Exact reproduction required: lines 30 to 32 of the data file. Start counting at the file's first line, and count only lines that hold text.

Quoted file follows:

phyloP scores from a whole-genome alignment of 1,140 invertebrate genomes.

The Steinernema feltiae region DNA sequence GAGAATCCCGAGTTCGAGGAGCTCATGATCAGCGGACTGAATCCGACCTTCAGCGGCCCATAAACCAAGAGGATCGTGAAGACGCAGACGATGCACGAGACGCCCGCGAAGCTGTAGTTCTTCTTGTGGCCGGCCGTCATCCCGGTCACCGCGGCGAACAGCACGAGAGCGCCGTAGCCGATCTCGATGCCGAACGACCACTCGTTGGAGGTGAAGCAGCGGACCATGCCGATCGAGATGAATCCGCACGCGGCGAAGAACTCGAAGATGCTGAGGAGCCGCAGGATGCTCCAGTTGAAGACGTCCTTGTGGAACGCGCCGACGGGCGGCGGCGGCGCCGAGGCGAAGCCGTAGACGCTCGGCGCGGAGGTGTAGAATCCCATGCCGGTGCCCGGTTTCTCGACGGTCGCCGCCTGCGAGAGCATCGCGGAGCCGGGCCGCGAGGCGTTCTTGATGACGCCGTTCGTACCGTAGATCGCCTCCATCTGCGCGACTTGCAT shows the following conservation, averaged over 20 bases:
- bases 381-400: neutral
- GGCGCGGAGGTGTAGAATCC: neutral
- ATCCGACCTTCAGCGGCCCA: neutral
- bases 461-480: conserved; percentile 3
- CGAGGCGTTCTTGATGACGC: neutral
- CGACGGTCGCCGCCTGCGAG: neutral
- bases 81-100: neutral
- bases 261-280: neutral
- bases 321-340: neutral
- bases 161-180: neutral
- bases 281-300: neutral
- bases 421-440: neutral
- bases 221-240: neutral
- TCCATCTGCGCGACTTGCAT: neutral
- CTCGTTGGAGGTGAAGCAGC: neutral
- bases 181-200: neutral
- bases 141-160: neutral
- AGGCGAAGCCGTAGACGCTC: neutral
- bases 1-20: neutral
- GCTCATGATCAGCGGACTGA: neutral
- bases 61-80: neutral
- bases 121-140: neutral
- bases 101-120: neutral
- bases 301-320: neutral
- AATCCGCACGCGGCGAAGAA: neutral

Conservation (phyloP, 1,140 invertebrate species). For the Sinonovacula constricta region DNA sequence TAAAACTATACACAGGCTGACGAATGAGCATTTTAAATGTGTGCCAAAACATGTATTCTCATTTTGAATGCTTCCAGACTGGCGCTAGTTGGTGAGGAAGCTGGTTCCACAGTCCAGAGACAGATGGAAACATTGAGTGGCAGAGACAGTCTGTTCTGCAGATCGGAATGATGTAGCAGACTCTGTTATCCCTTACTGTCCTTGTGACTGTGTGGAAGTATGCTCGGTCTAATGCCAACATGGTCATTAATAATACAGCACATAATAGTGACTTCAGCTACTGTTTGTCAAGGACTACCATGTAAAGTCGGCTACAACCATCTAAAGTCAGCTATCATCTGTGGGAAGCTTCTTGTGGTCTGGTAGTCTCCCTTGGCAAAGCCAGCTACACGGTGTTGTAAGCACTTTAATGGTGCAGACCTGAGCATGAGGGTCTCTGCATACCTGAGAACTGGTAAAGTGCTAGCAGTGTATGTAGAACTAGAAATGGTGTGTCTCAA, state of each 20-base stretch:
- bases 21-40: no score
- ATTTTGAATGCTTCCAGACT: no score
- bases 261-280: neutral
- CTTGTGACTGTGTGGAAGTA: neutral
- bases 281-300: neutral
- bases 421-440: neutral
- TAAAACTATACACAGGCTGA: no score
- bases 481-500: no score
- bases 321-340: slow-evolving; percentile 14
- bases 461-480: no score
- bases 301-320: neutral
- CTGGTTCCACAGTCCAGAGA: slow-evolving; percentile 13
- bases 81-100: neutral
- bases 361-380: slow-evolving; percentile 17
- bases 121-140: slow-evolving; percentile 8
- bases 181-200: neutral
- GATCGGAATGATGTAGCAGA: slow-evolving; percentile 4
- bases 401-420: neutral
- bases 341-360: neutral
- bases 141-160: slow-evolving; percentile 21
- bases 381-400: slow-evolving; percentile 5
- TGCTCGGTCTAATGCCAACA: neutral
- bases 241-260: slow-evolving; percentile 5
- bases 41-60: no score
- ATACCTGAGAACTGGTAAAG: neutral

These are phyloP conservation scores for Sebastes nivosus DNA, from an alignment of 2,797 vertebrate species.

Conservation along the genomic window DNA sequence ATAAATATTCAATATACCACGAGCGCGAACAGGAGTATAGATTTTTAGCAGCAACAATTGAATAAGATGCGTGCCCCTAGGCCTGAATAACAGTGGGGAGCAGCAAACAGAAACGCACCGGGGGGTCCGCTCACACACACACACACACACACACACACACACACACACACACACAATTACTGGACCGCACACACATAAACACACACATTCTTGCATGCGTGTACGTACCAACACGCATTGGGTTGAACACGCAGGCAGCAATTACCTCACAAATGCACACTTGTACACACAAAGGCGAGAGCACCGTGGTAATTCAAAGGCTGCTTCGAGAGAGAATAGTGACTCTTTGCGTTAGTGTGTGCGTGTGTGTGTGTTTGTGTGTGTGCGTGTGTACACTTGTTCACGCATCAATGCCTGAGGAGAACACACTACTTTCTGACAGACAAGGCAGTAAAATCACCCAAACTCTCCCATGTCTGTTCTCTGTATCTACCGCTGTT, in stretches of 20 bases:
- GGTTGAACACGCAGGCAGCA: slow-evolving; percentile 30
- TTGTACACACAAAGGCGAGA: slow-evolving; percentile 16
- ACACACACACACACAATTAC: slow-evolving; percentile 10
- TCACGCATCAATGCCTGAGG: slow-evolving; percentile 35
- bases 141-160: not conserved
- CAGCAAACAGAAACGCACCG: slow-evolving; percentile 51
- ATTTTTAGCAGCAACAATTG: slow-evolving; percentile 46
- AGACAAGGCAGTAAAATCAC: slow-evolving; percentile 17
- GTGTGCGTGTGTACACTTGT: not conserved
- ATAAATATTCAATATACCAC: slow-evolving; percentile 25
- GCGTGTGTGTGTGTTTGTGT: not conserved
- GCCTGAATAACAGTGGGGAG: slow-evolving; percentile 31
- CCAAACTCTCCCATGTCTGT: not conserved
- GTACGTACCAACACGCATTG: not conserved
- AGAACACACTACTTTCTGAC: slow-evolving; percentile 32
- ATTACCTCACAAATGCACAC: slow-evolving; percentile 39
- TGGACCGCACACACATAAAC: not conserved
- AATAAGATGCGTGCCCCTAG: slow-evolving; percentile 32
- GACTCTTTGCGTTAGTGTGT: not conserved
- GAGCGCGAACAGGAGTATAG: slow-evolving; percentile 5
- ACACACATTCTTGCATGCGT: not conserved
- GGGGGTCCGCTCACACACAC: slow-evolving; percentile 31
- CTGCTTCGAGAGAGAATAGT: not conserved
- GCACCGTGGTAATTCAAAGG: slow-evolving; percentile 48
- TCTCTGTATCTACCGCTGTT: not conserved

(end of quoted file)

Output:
- ATTTTGAATGCTTCCAGACT: no score
- bases 261-280: neutral
- CTTGTGACTGTGTGGAAGTA: neutral